I'm so glad you are back to writing again. I've missed reading all of your great advice and your wry humor! You need an editor to sort through all of this great writing and make a book. It would be great. What title would you give it I wonder?

SBoyd said...

Hi Stape,

I parachuted in at the section on edges sometime this February, then went back to the beginning and have spent quite a large percentage of my subsequent weekends devouring it. I’m still more than two years behind, though—which makes me happy :) Maybe it will last me the rest of the year!

If you keep track of the number of countries where your blog is read, I’m pretty sure you can add one: I live in the East African country of Tanzania (I’m a teacher working with missionary kids). Your blog is a big blessing—it’s the art course(s) I could be taking if I were in the States, only better!!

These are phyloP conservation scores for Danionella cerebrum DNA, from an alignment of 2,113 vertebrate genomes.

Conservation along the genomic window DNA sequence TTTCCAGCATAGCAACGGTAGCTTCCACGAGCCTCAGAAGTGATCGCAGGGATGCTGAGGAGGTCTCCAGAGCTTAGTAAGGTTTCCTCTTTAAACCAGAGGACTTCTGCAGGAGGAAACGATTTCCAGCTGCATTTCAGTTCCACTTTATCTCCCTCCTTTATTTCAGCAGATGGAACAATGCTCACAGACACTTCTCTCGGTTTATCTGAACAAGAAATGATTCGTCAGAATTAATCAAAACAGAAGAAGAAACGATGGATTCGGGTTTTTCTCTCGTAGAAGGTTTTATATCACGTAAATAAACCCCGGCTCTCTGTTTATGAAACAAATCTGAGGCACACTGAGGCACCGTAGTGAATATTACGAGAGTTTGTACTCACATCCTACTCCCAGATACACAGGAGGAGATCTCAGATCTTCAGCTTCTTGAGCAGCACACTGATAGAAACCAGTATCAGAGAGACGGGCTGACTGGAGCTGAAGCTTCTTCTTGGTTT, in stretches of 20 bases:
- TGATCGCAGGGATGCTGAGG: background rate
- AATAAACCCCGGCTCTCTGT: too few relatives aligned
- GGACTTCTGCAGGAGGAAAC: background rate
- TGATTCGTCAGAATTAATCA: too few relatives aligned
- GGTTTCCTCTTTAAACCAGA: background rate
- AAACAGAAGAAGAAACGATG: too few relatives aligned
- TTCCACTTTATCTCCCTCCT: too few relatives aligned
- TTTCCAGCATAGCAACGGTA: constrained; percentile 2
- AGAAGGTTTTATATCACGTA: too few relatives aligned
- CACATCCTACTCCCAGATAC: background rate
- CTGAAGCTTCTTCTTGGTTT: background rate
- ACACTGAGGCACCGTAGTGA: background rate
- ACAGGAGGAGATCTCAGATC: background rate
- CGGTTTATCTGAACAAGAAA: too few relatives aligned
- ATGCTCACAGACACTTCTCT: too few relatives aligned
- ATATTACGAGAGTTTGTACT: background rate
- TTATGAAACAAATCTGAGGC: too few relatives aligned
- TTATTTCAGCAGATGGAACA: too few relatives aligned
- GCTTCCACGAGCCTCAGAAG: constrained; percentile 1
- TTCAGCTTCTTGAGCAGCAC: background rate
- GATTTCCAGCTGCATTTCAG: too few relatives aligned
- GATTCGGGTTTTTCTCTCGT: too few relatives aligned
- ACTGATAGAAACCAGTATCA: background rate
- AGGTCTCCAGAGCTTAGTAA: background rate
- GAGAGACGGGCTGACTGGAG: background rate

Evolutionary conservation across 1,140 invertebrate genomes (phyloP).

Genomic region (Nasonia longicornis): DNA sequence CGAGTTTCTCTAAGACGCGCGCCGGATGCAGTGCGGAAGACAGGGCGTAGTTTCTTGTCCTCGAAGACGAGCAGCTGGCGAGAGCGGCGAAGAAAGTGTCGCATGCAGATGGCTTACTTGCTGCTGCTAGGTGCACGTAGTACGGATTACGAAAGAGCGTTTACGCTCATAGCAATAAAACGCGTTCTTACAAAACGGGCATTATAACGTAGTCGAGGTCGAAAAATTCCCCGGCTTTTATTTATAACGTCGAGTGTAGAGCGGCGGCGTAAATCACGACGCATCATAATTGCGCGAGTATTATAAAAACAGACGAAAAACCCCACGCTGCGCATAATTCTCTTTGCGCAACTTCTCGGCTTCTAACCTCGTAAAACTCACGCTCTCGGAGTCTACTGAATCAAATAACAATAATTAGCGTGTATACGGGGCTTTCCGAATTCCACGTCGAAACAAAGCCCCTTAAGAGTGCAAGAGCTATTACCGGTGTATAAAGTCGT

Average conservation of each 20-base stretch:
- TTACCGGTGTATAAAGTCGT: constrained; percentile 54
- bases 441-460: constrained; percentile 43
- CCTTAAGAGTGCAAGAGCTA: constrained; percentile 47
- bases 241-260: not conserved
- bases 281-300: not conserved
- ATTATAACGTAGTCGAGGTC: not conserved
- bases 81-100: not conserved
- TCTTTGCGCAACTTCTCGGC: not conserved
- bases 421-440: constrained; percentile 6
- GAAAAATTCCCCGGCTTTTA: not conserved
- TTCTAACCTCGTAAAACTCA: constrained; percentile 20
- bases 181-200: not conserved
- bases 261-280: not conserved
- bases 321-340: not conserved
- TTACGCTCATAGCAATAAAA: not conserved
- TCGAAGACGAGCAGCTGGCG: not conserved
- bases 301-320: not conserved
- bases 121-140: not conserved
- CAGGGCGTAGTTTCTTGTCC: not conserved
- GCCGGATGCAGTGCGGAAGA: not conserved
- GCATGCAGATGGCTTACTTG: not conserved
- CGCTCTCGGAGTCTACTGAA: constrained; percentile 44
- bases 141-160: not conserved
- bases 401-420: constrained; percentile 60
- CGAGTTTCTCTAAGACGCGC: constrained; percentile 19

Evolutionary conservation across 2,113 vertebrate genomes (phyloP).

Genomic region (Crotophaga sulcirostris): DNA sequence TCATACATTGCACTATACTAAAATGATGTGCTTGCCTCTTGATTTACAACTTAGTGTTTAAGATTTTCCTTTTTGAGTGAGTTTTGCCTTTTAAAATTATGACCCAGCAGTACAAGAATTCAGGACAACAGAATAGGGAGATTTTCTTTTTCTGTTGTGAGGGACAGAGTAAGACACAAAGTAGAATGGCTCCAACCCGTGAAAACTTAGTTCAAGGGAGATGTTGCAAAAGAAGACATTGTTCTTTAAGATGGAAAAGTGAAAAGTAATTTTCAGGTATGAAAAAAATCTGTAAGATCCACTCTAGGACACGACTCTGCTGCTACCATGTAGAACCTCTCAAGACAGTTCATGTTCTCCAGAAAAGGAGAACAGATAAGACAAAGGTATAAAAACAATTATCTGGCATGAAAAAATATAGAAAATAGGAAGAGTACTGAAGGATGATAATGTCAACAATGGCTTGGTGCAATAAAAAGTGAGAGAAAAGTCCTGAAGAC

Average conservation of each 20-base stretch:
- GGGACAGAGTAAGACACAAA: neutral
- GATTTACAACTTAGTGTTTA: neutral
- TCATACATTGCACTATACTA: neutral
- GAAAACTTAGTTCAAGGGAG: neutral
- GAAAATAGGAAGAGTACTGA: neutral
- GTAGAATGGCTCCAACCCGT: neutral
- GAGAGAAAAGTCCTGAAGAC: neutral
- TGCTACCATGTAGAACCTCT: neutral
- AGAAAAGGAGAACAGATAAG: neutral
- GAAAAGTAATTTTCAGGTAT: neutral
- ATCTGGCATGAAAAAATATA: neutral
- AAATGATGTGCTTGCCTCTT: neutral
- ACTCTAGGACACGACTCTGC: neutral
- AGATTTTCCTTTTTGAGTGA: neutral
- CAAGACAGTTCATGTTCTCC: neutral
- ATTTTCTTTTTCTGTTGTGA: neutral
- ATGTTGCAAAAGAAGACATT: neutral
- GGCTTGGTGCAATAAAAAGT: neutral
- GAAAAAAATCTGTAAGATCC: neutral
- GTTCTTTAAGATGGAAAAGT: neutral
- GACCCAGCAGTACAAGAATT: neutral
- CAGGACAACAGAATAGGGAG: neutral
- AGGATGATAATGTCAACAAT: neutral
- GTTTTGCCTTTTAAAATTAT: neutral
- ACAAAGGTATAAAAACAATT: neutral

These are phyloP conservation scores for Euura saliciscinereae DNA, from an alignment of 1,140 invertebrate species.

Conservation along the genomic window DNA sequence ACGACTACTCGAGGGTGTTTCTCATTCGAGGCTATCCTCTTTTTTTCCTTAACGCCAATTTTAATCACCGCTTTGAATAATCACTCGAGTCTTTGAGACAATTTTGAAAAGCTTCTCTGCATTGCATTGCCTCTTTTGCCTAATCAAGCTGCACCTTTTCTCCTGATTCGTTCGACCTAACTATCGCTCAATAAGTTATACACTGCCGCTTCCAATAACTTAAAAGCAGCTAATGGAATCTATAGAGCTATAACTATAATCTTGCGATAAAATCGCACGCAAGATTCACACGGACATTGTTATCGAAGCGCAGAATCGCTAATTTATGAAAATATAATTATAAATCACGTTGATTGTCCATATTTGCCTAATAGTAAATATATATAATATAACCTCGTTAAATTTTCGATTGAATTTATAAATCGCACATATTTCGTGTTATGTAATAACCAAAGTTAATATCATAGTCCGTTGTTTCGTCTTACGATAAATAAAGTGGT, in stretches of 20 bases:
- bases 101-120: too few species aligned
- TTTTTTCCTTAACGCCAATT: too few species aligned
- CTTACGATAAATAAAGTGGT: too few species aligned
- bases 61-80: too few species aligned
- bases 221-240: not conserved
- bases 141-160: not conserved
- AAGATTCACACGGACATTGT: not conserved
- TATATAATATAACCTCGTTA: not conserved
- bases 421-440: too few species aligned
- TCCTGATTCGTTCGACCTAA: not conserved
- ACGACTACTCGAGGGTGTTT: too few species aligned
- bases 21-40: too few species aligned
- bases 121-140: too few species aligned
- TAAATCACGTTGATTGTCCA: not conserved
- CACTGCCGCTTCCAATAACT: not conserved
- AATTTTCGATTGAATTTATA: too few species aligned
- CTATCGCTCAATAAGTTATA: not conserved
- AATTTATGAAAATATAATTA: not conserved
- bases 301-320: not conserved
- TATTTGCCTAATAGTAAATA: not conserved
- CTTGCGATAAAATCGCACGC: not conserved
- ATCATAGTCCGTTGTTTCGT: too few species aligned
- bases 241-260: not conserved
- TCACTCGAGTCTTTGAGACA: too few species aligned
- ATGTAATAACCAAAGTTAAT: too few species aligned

Oh, and good for your daughter Emily! I just read the post where you mentioned her work with Teen Challenge. I don’t know if she’s still involved in that ministry, but your post made me think of summers I spent as a camp counselor. I had a number of groups of campers who came from the inner city, so I can guess how difficult and discouraging her work must be sometimes, but also how rewarding. May the Lord bless her and may she see great fruit from her ministry!

tweenlives said...

Yov've not lost it yet, Stape. You did mention it..."On a sunny day I am going to expect to mix a red and a yellow into a lot of white to make the color of the light."

Sheila said...

Oops! I guess I misread. I totally need to go to one of your workshops!

Philip Koch said...